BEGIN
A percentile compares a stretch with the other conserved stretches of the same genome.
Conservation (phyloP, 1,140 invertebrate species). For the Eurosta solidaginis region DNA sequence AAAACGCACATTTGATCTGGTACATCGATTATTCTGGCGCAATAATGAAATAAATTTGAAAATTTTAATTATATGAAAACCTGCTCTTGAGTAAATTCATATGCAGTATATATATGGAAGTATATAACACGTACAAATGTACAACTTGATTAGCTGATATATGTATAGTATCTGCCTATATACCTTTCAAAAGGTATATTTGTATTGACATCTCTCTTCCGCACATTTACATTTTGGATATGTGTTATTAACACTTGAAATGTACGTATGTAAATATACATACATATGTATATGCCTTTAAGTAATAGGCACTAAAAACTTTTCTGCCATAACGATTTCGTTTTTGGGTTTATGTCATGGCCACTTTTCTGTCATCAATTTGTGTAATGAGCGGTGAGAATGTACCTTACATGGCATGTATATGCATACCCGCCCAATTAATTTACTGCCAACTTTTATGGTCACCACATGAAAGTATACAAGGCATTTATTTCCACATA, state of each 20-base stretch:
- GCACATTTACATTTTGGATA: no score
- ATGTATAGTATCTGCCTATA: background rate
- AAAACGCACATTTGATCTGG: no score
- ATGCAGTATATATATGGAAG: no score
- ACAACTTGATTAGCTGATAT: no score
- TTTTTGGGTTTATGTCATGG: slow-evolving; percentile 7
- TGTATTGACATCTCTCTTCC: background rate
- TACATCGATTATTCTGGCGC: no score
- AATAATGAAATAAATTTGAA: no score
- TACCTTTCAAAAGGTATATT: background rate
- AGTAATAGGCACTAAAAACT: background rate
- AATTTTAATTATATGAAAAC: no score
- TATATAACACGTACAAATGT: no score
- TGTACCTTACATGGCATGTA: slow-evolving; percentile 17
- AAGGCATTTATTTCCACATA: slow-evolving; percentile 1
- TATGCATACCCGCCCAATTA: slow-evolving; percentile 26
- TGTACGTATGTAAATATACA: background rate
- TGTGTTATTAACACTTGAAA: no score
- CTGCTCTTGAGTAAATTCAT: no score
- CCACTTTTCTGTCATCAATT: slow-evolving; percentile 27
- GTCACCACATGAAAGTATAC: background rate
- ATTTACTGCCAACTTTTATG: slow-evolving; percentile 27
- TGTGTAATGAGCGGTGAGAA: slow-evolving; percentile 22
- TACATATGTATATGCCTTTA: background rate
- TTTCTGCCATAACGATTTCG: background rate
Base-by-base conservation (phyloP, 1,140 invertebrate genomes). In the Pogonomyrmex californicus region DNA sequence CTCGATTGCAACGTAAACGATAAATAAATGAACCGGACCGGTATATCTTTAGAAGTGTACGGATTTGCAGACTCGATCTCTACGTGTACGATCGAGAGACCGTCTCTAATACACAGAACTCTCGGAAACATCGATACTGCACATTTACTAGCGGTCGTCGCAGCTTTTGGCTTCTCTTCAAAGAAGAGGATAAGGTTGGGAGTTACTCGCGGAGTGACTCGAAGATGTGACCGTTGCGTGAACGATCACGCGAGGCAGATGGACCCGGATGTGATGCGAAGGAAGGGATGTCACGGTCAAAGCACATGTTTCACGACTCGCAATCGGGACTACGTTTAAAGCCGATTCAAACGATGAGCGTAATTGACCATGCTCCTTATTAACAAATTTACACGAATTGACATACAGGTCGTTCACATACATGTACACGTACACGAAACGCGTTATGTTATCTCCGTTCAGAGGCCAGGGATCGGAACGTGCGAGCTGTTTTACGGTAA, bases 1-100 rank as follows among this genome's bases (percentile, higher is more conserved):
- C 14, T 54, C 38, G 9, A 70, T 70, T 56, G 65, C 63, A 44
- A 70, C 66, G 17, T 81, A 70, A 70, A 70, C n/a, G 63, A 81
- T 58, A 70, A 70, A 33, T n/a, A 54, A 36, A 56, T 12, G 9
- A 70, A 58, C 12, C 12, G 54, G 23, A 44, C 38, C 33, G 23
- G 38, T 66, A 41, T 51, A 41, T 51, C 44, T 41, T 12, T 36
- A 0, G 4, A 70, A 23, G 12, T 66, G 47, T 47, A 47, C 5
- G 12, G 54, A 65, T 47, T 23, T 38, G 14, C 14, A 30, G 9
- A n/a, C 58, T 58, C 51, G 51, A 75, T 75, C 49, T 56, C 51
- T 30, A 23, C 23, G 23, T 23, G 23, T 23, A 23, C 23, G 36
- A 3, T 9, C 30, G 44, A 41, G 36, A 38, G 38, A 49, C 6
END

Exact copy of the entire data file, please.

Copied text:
A percentile compares a stretch with the other conserved stretches of the same genome.
Conservation (phyloP, 1,140 invertebrate species). For the Eurosta solidaginis region DNA sequence AAAACGCACATTTGATCTGGTACATCGATTATTCTGGCGCAATAATGAAATAAATTTGAAAATTTTAATTATATGAAAACCTGCTCTTGAGTAAATTCATATGCAGTATATATATGGAAGTATATAACACGTACAAATGTACAACTTGATTAGCTGATATATGTATAGTATCTGCCTATATACCTTTCAAAAGGTATATTTGTATTGACATCTCTCTTCCGCACATTTACATTTTGGATATGTGTTATTAACACTTGAAATGTACGTATGTAAATATACATACATATGTATATGCCTTTAAGTAATAGGCACTAAAAACTTTTCTGCCATAACGATTTCGTTTTTGGGTTTATGTCATGGCCACTTTTCTGTCATCAATTTGTGTAATGAGCGGTGAGAATGTACCTTACATGGCATGTATATGCATACCCGCCCAATTAATTTACTGCCAACTTTTATGGTCACCACATGAAAGTATACAAGGCATTTATTTCCACATA, state of each 20-base stretch:
- GCACATTTACATTTTGGATA: no score
- ATGTATAGTATCTGCCTATA: background rate
- AAAACGCACATTTGATCTGG: no score
- ATGCAGTATATATATGGAAG: no score
- ACAACTTGATTAGCTGATAT: no score
- TTTTTGGGTTTATGTCATGG: slow-evolving; percentile 7
- TGTATTGACATCTCTCTTCC: background rate
- TACATCGATTATTCTGGCGC: no score
- AATAATGAAATAAATTTGAA: no score
- TACCTTTCAAAAGGTATATT: background rate
- AGTAATAGGCACTAAAAACT: background rate
- AATTTTAATTATATGAAAAC: no score
- TATATAACACGTACAAATGT: no score
- TGTACCTTACATGGCATGTA: slow-evolving; percentile 17
- AAGGCATTTATTTCCACATA: slow-evolving; percentile 1
- TATGCATACCCGCCCAATTA: slow-evolving; percentile 26
- TGTACGTATGTAAATATACA: background rate
- TGTGTTATTAACACTTGAAA: no score
- CTGCTCTTGAGTAAATTCAT: no score
- CCACTTTTCTGTCATCAATT: slow-evolving; percentile 27
- GTCACCACATGAAAGTATAC: background rate
- ATTTACTGCCAACTTTTATG: slow-evolving; percentile 27
- TGTGTAATGAGCGGTGAGAA: slow-evolving; percentile 22
- TACATATGTATATGCCTTTA: background rate
- TTTCTGCCATAACGATTTCG: background rate
Base-by-base conservation (phyloP, 1,140 invertebrate genomes). In the Pogonomyrmex californicus region DNA sequence CTCGATTGCAACGTAAACGATAAATAAATGAACCGGACCGGTATATCTTTAGAAGTGTACGGATTTGCAGACTCGATCTCTACGTGTACGATCGAGAGACCGTCTCTAATACACAGAACTCTCGGAAACATCGATACTGCACATTTACTAGCGGTCGTCGCAGCTTTTGGCTTCTCTTCAAAGAAGAGGATAAGGTTGGGAGTTACTCGCGGAGTGACTCGAAGATGTGACCGTTGCGTGAACGATCACGCGAGGCAGATGGACCCGGATGTGATGCGAAGGAAGGGATGTCACGGTCAAAGCACATGTTTCACGACTCGCAATCGGGACTACGTTTAAAGCCGATTCAAACGATGAGCGTAATTGACCATGCTCCTTATTAACAAATTTACACGAATTGACATACAGGTCGTTCACATACATGTACACGTACACGAAACGCGTTATGTTATCTCCGTTCAGAGGCCAGGGATCGGAACGTGCGAGCTGTTTTACGGTAA, bases 1-100 rank as follows among this genome's bases (percentile, higher is more conserved):
- C 14, T 54, C 38, G 9, A 70, T 70, T 56, G 65, C 63, A 44
- A 70, C 66, G 17, T 81, A 70, A 70, A 70, C n/a, G 63, A 81
- T 58, A 70, A 70, A 33, T n/a, A 54, A 36, A 56, T 12, G 9
- A 70, A 58, C 12, C 12, G 54, G 23, A 44, C 38, C 33, G 23
- G 38, T 66, A 41, T 51, A 41, T 51, C 44, T 41, T 12, T 36
- A 0, G 4, A 70, A 23, G 12, T 66, G 47, T 47, A 47, C 5
- G 12, G 54, A 65, T 47, T 23, T 38, G 14, C 14, A 30, G 9
- A n/a, C 58, T 58, C 51, G 51, A 75, T 75, C 49, T 56, C 51
- T 30, A 23, C 23, G 23, T 23, G 23, T 23, A 23, C 23, G 36
- A 3, T 9, C 30, G 44, A 41, G 36, A 38, G 38, A 49, C 6